The skip is back.
Just when I thought we would be heading into the decorating phase of the loft conversion, we discovered that an element (felting, I believe) had been missed from our new roof and it needed installing.
Rachel had paid for it and Space Invaders agreed it should have been done (I think there was possibly some miscommunication between the various teams working on our project).
This has meant for the last week, a large swathe of the roof tiles at the front of the house had to come off again, so materials could be laid underneath and new tiles fitted on top.
It was a different team of jolly roofers this time round, which, thankfully, meant no ridiculously early (neighbour-bating) noisy starts.
Having completed about three-quarters of the work, they then got called away to another urgent job for a couple of days, but returned on Friday to finish everything off.
But all this extra work has meant we've had to have a new skip delivered and our front garden once again resembles a builders' yard.
While this excitement was going on, Terry - our exterior painting expert - undercoated, then painted, the new gable end of the house, but you still can't really see it at the moment because of the scaffolding.
However, with Terry's work done and the roofers' job complete, let's hope the scaffolding can come down soon.
Meanwhile, indoors, now that Jason's decorating of the top floor is done, this has allowed Rachel's dad to come in (when he's available) to design, and build, the shelving and rails that Rachel envisioned for the walk-in wardrobe.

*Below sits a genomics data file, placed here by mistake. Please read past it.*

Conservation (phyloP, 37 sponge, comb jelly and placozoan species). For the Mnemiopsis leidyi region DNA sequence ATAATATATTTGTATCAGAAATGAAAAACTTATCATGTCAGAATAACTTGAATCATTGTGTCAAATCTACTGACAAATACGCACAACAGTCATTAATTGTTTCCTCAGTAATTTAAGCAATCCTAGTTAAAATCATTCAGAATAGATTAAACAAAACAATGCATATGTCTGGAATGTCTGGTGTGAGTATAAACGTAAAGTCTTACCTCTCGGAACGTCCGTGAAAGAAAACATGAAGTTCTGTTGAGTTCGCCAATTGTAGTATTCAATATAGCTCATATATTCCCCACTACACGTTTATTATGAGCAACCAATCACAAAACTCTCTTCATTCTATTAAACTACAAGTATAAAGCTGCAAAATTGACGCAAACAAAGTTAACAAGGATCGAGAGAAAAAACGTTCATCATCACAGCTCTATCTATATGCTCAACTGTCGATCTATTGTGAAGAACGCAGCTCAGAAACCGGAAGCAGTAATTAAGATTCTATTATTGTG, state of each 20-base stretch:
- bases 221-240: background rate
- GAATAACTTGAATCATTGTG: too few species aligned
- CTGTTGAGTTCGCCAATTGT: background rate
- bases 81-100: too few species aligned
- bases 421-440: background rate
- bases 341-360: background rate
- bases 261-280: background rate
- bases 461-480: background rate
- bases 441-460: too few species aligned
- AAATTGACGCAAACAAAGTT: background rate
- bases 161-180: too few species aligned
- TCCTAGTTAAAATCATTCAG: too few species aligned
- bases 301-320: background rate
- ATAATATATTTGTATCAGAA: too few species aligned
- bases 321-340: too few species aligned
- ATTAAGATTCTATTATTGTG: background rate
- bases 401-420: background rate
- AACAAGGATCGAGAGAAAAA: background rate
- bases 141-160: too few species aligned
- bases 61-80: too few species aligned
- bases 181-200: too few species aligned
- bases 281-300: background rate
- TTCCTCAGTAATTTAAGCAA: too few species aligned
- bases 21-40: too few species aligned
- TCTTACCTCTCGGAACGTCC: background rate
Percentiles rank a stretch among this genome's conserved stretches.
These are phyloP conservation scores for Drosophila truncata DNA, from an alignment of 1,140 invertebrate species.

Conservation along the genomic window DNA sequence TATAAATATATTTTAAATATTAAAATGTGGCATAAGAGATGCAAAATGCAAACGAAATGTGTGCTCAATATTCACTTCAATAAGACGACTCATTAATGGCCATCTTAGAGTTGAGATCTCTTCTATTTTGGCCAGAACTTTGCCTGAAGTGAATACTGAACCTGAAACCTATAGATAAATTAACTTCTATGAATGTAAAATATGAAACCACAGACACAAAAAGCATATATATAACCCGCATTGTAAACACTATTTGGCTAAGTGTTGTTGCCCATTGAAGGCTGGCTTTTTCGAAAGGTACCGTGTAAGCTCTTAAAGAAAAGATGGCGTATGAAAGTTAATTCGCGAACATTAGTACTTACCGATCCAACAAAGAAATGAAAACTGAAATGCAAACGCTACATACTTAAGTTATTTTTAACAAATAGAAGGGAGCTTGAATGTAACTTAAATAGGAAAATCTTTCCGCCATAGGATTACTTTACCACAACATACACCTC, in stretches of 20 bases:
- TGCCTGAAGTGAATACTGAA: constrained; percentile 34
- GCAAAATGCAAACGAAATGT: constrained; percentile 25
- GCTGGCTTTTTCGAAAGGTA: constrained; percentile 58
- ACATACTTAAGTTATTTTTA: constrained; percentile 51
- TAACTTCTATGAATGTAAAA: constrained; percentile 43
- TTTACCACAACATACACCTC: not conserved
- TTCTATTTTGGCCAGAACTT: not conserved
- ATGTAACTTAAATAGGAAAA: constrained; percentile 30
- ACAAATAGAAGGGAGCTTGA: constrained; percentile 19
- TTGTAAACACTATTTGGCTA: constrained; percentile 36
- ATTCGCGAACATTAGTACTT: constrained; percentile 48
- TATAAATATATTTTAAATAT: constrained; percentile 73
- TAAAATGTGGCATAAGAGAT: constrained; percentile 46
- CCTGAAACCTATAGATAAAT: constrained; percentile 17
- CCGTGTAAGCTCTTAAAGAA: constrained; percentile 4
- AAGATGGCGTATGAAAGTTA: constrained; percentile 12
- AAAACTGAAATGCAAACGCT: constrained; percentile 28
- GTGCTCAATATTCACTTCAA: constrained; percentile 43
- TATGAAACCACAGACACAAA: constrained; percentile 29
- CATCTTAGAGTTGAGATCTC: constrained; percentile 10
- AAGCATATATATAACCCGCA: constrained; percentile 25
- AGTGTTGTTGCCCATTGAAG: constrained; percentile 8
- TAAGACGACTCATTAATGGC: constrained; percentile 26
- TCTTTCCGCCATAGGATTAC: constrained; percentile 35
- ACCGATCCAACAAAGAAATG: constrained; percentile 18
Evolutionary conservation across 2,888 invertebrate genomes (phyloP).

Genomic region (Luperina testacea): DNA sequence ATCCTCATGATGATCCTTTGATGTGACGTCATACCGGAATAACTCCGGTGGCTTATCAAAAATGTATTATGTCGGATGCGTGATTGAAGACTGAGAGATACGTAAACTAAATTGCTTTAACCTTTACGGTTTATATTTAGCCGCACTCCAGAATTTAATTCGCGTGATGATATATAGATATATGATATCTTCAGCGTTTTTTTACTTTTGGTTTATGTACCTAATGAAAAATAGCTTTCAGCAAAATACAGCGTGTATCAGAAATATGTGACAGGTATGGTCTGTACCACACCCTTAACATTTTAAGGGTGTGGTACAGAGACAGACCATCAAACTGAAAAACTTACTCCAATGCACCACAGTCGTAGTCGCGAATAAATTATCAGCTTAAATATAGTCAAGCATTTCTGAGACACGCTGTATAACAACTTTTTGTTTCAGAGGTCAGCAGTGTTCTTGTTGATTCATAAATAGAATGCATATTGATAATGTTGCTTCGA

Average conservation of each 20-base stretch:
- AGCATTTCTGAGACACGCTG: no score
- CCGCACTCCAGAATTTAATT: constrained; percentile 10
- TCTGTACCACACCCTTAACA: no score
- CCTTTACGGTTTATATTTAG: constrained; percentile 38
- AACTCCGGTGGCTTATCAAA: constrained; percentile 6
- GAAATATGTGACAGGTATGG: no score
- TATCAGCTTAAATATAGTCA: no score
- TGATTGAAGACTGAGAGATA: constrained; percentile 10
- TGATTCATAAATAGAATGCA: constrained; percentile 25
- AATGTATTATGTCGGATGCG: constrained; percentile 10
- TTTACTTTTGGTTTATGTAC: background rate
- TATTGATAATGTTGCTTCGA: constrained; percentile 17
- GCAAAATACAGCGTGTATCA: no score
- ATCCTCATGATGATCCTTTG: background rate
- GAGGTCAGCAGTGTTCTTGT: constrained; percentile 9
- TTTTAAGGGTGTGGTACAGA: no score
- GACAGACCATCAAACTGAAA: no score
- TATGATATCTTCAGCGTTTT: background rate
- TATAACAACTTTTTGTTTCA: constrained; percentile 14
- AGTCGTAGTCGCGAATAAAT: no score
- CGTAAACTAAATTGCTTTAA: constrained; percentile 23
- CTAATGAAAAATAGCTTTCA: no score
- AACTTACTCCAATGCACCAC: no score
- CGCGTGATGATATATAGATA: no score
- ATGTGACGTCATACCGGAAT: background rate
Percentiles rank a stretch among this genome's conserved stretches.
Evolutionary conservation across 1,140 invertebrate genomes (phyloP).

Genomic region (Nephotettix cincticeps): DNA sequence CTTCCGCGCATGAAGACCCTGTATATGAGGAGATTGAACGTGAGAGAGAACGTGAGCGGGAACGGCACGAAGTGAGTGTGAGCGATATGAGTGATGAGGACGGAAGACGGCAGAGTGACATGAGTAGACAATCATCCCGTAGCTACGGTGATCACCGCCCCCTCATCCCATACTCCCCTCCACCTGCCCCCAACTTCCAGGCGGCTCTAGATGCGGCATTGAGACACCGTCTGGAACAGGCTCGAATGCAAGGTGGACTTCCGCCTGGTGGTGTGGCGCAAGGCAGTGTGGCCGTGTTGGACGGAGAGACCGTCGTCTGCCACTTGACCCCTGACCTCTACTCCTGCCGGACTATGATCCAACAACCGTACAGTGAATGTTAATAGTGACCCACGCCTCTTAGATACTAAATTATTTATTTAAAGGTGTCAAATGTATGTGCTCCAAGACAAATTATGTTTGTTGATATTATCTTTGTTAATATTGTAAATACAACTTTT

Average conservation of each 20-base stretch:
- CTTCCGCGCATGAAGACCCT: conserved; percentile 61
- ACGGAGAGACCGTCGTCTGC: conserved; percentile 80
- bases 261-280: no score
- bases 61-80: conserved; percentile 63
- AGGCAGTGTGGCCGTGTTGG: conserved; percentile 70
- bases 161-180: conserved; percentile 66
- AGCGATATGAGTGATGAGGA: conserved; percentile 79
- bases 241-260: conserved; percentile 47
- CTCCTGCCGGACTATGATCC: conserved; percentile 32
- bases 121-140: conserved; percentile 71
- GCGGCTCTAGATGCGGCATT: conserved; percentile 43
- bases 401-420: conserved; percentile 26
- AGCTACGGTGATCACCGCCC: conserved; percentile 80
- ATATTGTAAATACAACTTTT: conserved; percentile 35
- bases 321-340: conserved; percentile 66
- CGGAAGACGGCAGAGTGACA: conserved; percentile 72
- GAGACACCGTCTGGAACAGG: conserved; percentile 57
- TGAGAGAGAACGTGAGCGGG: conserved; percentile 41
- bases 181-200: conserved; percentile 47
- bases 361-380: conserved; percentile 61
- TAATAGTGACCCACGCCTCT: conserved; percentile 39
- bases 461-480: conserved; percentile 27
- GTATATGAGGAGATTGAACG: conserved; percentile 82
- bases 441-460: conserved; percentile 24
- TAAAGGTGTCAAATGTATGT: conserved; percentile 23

|The shelves, now with a couple of coats of paint on them|
|The first roller blind has gone up in the loft room as well|
This coming week, the carpet fitters are due in to do the complete top floor and the lounge on the ground floor.
What I'd originally thought would be an unstressful job has now - possibly compounded by the return of the workers on the roof - been giving me sleepless nights as I fret about having to unplug and move out all the electrical entertainment devices (namely the SkyQ box and my Blu-Ray players) in the lounge (which are, currently, exactly as I want them to be).
As my old counsellor would say: I'm catastrophising the situation, picturing worse case scenarios as the only possible outcome, and drowning out the soft, little voice at the back of my mind that's saying: "It doesn't matter, everything will be returned to how it was."
All being well, now I'm not having to get up early for any construction teams turning up on site, I can get some lie-ins, recoup lost sleep, and rebalance my frazzled brain.